Intensity of Preferences for Bivariate Risk Apportionment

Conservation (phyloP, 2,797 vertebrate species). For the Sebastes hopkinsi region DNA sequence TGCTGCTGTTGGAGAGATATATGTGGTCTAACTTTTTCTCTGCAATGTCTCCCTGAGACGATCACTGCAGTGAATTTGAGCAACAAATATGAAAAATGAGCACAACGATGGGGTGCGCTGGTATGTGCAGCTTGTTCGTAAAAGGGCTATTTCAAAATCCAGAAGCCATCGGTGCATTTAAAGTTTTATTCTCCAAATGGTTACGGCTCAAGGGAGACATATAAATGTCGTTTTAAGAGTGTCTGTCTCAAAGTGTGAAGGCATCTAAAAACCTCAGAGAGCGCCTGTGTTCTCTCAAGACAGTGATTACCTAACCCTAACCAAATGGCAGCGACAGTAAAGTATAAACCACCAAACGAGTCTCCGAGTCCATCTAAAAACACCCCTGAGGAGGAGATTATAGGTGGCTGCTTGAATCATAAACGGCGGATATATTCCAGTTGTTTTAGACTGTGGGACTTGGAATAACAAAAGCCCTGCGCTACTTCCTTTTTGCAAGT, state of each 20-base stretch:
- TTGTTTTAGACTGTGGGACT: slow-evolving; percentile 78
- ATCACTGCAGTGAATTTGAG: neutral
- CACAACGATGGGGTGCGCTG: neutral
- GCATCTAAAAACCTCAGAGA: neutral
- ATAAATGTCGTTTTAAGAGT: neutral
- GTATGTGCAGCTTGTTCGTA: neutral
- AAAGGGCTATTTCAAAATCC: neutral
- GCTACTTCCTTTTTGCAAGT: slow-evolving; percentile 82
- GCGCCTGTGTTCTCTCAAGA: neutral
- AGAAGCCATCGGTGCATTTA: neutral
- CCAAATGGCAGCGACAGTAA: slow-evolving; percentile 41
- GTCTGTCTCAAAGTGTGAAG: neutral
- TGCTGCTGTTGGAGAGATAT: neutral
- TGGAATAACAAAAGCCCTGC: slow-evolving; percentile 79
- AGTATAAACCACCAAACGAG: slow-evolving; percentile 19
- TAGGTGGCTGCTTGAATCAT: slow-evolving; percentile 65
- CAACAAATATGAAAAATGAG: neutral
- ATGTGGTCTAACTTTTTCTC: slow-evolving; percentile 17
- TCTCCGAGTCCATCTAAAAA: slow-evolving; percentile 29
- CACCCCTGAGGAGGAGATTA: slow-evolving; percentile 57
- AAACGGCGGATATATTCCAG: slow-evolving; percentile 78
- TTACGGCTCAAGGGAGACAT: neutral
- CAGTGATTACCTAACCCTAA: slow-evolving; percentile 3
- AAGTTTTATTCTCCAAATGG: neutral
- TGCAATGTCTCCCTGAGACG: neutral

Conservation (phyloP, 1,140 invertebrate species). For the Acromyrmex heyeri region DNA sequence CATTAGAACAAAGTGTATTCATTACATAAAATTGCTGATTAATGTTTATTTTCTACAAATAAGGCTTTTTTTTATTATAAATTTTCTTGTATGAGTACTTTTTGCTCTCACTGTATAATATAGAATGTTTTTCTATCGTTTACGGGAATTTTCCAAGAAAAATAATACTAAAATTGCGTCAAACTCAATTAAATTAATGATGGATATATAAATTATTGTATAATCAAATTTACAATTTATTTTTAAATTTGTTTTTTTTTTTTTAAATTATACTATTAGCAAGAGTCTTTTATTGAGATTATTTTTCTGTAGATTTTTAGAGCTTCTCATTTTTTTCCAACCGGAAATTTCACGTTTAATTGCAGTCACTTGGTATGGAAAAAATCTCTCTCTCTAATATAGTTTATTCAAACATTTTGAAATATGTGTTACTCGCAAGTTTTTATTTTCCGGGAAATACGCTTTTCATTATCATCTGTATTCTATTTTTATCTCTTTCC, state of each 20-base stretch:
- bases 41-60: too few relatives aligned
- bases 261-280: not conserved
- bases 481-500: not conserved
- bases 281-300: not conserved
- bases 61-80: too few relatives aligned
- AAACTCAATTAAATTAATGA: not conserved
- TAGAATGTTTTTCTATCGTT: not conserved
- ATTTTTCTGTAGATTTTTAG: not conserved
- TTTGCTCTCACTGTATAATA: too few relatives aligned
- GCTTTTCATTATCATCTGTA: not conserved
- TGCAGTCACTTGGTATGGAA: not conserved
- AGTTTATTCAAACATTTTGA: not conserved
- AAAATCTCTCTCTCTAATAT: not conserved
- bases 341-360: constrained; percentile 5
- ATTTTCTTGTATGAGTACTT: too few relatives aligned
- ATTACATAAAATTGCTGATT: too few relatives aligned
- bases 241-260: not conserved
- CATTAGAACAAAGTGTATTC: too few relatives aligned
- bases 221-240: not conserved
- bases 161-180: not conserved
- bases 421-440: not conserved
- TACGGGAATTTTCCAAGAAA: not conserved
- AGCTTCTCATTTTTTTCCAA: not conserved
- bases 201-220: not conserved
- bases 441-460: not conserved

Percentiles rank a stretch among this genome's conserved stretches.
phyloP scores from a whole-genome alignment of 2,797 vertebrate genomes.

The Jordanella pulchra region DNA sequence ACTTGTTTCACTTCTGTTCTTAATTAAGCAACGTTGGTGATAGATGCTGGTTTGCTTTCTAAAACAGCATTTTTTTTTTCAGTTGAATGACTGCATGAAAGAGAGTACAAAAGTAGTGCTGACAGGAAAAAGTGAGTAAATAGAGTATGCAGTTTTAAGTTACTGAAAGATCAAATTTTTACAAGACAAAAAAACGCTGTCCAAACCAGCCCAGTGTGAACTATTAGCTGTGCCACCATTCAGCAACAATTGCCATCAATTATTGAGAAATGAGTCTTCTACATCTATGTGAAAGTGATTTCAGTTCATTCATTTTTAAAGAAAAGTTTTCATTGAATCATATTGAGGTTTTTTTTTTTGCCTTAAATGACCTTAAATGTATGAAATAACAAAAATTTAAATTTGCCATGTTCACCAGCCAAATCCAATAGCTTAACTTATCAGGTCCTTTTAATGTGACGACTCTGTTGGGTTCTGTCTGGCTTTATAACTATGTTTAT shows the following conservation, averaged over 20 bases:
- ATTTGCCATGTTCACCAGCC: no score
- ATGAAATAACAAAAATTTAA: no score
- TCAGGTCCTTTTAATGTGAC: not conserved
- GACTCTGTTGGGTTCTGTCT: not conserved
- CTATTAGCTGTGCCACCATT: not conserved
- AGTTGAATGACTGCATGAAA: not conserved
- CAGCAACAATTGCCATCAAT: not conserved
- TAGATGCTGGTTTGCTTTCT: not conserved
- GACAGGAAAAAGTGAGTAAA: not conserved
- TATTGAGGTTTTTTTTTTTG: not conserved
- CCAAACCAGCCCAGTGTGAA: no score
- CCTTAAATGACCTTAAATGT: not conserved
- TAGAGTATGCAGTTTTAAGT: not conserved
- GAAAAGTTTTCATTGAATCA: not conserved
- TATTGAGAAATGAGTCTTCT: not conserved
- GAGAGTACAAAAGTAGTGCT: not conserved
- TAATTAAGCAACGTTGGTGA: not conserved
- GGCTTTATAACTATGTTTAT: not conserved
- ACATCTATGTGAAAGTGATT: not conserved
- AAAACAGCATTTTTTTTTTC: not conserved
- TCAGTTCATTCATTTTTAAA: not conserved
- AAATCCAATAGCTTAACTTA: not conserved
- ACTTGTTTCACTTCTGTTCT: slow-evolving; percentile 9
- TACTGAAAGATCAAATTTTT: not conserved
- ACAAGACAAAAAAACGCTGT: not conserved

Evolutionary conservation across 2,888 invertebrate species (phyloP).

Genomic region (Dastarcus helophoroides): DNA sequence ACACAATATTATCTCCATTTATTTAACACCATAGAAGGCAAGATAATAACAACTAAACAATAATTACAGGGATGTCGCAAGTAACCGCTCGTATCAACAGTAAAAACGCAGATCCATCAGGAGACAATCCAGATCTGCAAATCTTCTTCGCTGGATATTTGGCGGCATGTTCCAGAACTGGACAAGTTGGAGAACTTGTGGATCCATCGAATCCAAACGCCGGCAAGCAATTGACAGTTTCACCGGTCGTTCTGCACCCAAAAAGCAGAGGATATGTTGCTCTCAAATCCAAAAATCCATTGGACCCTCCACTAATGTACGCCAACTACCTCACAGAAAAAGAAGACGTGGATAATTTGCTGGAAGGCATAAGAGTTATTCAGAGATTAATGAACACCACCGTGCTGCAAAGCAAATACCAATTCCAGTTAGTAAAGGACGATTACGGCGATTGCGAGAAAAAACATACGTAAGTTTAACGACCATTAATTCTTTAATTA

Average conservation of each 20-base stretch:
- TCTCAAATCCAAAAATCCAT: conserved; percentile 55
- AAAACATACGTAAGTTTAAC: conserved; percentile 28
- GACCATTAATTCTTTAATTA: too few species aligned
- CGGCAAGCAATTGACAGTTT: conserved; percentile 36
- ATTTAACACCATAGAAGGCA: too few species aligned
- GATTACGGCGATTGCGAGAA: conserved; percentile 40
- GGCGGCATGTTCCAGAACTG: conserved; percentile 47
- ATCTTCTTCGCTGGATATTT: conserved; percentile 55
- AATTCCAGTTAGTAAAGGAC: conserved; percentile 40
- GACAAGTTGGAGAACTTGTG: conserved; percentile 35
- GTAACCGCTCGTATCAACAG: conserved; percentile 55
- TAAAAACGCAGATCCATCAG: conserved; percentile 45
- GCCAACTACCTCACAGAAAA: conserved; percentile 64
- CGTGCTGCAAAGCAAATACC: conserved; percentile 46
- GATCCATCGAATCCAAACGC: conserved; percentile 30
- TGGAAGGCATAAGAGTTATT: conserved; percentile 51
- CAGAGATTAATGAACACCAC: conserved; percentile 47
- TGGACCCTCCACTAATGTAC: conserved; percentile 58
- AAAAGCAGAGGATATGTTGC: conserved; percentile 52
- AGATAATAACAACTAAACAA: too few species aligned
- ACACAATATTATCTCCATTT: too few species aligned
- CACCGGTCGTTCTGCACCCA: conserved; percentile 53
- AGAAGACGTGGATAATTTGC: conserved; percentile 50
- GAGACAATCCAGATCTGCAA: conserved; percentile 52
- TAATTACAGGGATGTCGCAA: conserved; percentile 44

Bivariate risk apportionment is the preference for dispersing risks associated with two aspects of individuals’ well-being into different states of the world. In this paper, we propose an intensity measure of this preference by extending to the bivariate case the concept of marginal rate of substitution between risks of different orders introduced in the univariate case by Liu and Meyer (2013). We show that the intensity measure of the preference for bivariate risk apportionment is characterized by bivariate risk attitudes in the sense of Ross. The usefulness of our measures to understand economic choices is illustrated by the analysis of two specific decisions: savings under environmental risk and medical treatment in the presence of diagnostic risks.